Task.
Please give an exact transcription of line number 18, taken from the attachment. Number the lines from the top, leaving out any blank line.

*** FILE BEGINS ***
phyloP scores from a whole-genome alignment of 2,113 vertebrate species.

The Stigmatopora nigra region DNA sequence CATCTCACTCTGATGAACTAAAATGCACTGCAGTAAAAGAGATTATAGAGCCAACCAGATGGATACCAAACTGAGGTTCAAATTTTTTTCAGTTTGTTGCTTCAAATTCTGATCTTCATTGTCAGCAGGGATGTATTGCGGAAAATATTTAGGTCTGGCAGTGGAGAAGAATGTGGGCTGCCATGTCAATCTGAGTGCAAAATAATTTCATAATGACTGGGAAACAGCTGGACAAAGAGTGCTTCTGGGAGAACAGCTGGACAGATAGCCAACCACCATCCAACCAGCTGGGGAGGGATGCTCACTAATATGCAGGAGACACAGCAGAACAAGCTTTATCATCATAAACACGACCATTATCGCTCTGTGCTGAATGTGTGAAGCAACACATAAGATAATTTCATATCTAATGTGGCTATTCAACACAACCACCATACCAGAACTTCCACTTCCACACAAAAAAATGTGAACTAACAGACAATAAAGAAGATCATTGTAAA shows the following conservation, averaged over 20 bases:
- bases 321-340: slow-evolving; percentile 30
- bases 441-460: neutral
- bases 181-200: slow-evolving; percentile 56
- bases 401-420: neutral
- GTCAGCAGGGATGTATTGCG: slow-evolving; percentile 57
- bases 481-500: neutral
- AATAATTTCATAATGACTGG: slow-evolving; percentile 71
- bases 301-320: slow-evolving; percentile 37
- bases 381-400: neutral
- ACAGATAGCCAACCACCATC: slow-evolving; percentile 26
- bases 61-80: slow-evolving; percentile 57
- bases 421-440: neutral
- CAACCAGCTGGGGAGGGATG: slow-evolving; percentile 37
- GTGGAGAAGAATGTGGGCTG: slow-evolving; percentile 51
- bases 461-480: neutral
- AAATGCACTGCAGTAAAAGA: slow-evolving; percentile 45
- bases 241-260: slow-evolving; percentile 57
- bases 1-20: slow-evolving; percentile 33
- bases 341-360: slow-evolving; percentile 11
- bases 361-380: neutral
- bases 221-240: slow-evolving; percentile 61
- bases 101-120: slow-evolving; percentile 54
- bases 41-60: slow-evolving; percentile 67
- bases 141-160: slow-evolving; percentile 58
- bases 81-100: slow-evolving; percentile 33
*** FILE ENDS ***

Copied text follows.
- AAATGCACTGCAGTAAAAGA: slow-evolving; percentile 45